L^∞ bounds for numerical solutions of noncoercive convection-diffusion equations

12/11/2019
by   Claire Chainais-Hillairet, et al.
University of Lille
Inria
0

In this work, we apply an iterative energy method à la de Giorgi in order to establish L^∞ bounds for numerical solutions of noncoercive convection-diffusion equations with mixed Dirichlet-Neumann boundary conditions.

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1 Introduction

The continuous problem. Let be an open bounded polygonal domain of with or . We denote by both the Lebesgue and dimensional Hausdorff measure. We assume that with and and we denote by the exterior normal to . Let be a velocity field, assumed to be nonnegative, a source term and a boundary condition.

We consider the following convection-diffusion equation with mixed boundary conditions:

(1a)
(1b)
(1c)

This noncoercive elliptic linear problem has been widely studied by Droniou and coauthors, even with less regularity on the data, see for instance droniou_potan_2002 ; DG_M2AN_2002 ; Droniou_jnm_2003 ; DGH_sinum_2003 . Nevertheless, up to our knowledge, the derivation of explicit bounds on numerical solutions has not been done in the literature.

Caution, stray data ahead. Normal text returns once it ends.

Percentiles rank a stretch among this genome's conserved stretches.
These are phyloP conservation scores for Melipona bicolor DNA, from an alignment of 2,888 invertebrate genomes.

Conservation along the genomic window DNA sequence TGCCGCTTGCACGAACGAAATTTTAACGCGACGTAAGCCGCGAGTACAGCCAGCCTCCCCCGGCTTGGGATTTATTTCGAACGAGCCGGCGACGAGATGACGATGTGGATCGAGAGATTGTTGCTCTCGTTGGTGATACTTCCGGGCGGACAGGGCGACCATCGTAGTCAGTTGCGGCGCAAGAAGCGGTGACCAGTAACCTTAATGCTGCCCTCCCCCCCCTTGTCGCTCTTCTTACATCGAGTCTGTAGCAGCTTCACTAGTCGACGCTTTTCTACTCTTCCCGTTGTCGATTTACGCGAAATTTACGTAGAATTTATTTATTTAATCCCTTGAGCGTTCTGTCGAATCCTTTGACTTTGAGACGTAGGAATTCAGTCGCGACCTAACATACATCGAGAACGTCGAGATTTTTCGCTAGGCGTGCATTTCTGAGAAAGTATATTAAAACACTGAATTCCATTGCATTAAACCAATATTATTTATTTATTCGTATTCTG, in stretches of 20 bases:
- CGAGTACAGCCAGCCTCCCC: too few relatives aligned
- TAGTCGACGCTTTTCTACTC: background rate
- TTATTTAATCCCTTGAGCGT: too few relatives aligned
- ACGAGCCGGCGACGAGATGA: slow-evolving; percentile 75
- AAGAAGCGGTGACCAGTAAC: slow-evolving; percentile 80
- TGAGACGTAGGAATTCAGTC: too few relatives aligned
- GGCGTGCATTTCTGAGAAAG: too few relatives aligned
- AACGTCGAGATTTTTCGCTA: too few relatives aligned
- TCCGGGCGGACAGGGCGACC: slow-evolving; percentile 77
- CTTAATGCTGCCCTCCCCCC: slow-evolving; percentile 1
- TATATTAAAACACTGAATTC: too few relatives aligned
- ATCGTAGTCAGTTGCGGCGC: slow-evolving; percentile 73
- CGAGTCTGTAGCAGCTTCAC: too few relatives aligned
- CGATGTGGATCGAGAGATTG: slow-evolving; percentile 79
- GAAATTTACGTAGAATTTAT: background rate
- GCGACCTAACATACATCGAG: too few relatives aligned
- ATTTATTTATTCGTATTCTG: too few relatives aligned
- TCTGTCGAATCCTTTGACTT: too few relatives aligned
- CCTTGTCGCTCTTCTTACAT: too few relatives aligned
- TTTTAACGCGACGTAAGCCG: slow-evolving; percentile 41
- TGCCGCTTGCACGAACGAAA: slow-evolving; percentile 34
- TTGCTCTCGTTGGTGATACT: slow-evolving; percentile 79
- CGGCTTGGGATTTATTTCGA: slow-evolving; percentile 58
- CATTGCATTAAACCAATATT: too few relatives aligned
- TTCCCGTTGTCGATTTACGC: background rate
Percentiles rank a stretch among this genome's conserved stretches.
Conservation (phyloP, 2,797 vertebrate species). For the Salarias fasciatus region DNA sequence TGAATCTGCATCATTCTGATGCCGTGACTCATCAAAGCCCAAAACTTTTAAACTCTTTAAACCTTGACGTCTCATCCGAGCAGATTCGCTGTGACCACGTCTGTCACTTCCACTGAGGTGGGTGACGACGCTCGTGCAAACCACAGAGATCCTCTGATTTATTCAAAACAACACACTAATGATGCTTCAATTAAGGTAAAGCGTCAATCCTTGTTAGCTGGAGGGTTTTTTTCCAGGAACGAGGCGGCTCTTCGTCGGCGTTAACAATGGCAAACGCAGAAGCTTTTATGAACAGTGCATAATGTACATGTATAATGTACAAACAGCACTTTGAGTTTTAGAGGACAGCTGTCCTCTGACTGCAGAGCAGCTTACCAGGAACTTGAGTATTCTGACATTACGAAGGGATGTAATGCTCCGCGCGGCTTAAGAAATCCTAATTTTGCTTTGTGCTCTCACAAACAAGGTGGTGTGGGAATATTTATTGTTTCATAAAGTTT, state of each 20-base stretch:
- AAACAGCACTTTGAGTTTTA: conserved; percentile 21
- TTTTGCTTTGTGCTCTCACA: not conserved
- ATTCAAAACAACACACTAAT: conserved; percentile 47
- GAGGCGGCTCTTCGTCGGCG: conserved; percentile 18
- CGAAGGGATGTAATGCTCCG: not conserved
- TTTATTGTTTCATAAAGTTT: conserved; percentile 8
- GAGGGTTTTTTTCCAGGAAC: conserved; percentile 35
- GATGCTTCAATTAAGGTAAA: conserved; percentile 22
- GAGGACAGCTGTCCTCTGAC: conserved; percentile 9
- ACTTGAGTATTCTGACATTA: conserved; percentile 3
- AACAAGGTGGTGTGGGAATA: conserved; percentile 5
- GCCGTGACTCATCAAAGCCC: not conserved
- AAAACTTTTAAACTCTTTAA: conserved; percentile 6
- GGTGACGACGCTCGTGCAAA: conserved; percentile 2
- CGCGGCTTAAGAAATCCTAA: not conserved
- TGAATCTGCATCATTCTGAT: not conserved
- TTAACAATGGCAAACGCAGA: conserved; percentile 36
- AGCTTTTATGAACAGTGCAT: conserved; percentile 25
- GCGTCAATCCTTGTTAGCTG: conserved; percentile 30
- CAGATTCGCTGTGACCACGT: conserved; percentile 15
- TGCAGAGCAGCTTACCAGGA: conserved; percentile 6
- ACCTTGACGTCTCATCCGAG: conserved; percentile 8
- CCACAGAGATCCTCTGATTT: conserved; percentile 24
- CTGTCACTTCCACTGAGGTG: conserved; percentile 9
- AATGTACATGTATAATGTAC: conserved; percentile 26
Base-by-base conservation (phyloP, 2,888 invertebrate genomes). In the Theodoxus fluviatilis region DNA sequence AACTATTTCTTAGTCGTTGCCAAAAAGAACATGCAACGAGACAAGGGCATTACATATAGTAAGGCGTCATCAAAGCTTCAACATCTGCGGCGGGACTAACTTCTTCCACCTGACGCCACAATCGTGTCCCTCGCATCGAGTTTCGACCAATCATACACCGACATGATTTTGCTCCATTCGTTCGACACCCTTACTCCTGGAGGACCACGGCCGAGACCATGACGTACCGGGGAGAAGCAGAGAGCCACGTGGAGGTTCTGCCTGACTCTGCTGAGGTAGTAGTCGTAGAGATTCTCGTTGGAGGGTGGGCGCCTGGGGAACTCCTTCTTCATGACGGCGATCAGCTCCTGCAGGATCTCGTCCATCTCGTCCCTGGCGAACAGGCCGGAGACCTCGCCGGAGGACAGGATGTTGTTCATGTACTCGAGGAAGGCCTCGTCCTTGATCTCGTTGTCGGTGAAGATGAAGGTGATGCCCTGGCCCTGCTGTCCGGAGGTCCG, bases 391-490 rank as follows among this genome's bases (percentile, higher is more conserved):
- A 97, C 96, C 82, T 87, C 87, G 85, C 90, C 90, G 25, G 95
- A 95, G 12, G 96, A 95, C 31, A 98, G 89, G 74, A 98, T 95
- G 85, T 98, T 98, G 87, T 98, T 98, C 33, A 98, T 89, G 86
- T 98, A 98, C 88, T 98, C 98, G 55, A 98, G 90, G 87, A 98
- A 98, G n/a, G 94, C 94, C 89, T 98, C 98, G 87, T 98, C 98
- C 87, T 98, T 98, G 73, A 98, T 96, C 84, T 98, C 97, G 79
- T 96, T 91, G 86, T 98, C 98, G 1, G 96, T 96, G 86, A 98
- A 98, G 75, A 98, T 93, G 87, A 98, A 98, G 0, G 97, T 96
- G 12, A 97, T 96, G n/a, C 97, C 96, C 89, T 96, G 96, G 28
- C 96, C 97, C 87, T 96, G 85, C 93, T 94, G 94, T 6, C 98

The numerical scheme. The mesh of the domain is denoted by and classically given by: , a set of open polygonal or polyhedral control volumes; , a set of edges or faces; a set of points. In the following, we also use the denomination “edge” for a face in dimension . As we deal with a Two-Point Flux Approximation (TPFA) of convection-diffusion equations, we assume that the mesh is admissible in the sense of Eymard2000 (Definition 9.1).

We distinguish in the interior edges, , from the exterior edges: . Among the exterior edges, we distinguish the edges included in from the edges included in : . For a given control volume , we define the set of its edges, which is also split into . For each edge , we pick one cell in the non empty set and denote it by . In the case of an interior edge , is either or .